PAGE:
This is our second in our two-part series on Digital Business, with Steve Pratt, CEO of Noodle.AI, the remarkable startup on a mission to changing global manufacturing and supply chain business.
We have a real conversation about how the combination of Machine Learning / AI, The Cloud, IoT and deep data analytics can come together to reduce both economic and environmental waste.
In case you missed the first part of this two-part series with Business Guru Big Ben Rewis, check it out: Episode 138.
Christopher has known Steve for over 30 years. He has a vast and impressive experience in digital marketing, starting with the creation of CRM business for Deloitte. He was also the founder and CEO of the InfoSys Consulting Practice and he also led IBM Watson’s initiatives.
Steve has deep experience in building and managing massively successful, deep technology businesses. He has some powerful insights, through his company Noodle.Ai, into how modern technology can reduce economic and environmental waste. This is what Christopher calls a great example of a missionary CEO, where the E stands for Evangelist.
“The intention of the company is to apply data science to create a world without waste. We reject this notion, historically, that you had to choose between profits and the planet.” – Steve Pratt
World Without Waste
Steve shares how companies have scaled things right now. They have created amazing hyper-growth for their companies, but have also accumulated huge amounts of waste.
“We have over 500 billion dollars of excess inventories sitting in warehouses. We got 50% of trucks driving around, empty. We have about 400B dollar of stuff, that is thrown out in the manufacturing process because of quality defects. These are all preventable.” – Steve Pratt
A lot of people analyzed where the waste is in the world and over 90% of the waste in the world is due to manufacturing and logistics. Steve points out that due to bad computations, companies are manufacturing trillion dollars of goods and let it sit in their storage, because they couldnt get it out to the market.
Steve shares about steel manufacturing company Big River Steel, which they granted a lead certification for environment sustainability.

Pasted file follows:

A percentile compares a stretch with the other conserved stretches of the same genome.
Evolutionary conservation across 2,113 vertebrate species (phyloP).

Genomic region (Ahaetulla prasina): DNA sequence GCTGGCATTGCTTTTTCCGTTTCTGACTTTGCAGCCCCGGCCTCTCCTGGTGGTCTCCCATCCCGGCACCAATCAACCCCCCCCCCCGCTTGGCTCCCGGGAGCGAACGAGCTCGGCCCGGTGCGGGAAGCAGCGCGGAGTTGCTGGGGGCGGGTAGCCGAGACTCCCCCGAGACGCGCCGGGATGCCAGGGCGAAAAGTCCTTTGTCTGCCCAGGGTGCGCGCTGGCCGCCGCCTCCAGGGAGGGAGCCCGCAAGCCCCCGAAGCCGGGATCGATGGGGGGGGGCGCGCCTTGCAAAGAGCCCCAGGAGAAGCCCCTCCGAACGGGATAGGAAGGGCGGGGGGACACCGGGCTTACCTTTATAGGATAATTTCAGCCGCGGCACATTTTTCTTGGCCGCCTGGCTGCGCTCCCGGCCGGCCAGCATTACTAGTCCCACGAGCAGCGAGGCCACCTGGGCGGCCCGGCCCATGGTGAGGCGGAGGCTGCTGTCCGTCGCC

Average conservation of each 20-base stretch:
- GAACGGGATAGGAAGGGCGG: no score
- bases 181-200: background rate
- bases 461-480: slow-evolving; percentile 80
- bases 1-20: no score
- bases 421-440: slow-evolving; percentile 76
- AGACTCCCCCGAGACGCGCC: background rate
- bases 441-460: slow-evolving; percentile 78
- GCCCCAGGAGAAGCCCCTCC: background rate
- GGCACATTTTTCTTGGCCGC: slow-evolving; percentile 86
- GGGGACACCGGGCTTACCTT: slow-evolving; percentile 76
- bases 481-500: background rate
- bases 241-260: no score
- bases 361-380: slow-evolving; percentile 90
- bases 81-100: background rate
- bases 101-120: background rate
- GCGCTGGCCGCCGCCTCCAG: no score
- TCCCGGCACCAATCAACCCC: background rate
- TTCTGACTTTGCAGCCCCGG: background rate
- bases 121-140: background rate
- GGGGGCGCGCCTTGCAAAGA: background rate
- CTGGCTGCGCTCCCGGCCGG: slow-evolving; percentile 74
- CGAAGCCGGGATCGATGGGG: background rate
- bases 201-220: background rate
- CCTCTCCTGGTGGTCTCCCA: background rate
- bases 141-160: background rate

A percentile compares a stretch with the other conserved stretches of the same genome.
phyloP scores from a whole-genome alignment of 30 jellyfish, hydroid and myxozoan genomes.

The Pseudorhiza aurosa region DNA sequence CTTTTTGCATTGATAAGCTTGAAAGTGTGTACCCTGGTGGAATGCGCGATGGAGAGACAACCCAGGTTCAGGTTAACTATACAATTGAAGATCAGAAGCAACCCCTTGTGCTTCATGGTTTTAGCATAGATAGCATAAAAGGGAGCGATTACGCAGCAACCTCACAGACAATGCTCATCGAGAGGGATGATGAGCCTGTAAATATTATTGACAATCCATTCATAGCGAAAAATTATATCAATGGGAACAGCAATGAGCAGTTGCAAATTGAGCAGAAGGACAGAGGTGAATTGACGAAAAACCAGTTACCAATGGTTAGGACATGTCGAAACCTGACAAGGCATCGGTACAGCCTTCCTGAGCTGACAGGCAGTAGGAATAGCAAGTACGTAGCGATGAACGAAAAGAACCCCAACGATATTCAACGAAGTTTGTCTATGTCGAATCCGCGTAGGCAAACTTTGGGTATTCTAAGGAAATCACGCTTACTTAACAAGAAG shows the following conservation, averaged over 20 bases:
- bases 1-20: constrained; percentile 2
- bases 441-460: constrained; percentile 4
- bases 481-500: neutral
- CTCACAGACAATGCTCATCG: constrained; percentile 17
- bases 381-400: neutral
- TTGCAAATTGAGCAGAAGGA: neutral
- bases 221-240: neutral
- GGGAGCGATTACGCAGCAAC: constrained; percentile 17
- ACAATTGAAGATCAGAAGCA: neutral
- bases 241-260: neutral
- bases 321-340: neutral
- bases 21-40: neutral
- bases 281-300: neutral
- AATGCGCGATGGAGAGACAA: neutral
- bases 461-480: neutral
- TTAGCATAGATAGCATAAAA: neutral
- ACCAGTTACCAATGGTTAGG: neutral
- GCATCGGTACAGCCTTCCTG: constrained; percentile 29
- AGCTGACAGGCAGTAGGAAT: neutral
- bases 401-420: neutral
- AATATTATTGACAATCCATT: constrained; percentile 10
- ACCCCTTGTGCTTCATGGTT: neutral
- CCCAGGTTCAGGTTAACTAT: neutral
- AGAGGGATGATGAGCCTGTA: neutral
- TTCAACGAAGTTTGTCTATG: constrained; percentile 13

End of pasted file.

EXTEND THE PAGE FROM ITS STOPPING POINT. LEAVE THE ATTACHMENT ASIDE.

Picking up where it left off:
“With our applications, that consumption to reduce inventory levels, reduce quality defects and they are the most profitable, per employee, the highest profit per mil hour, the lowest environmental impact of any steel known in the world.” – Steve Pratt
Christopher and Steve then discussed that companies should analyze data that is readily available to them. This is can easily be achieved through the help of various technologies available.
To hear more about how digital businesses can achieve a world without waste and other insights of Steve, download and listen to this episode.
Stephen is an instigator, agitator, and pioneer in creating world-class technology services organizations.
He has spent his career building innovative ways to create value for the world’s most important organizations.
Prior to Noodle, he was responsible for all Watson implementations worldwide for IBM Global Business Services.
He also was the founder and CEO of Infosys Consulting, a Senior Partner at Deloitte Consulting, and a technology and strategy consultant at Booz, Allen & Hamilton.
He twice has been selected as one of the top 25 consultants in the world by Consulting Magazine.
He has Bachelors and Masters degrees in Electrical Engineering from Northwestern University and The George Washington University focused on Satellite Communications.
For fun, Steve plays competitive tennis, races sailboats, and formerly was a crazed rugby player. He enjoys playing acoustic guitar for his children (not ready for prime time).
This is our first in a special two-part series on Digital Business. The legendary Big Ben Rewis joins us today to have a real, powerful conversation about digital businesses today and how big data can contribute to sustainability.
In our next episode, watch out for Steve Pratt CEO of Noodle.AI, the remarkable startup changing global supply chains.
Surfer, Snowboard, Advisor
Big Ben is one of the most extraordinary adventure athlete’s of this time. He is a skier, snowboarder, sailor, and surfer. In fact, one of his first few sponsors were Jake Burton, the founder of Burton Snowboards.
Today, when he’s not surfing or on some kind of adventure, Ben Rewis would most likely be dishing digital business advice to Fortune 100 companies and startups in Silicon Valley. He has deep experience in building and managing massively scalable digital business and payments infrastructure.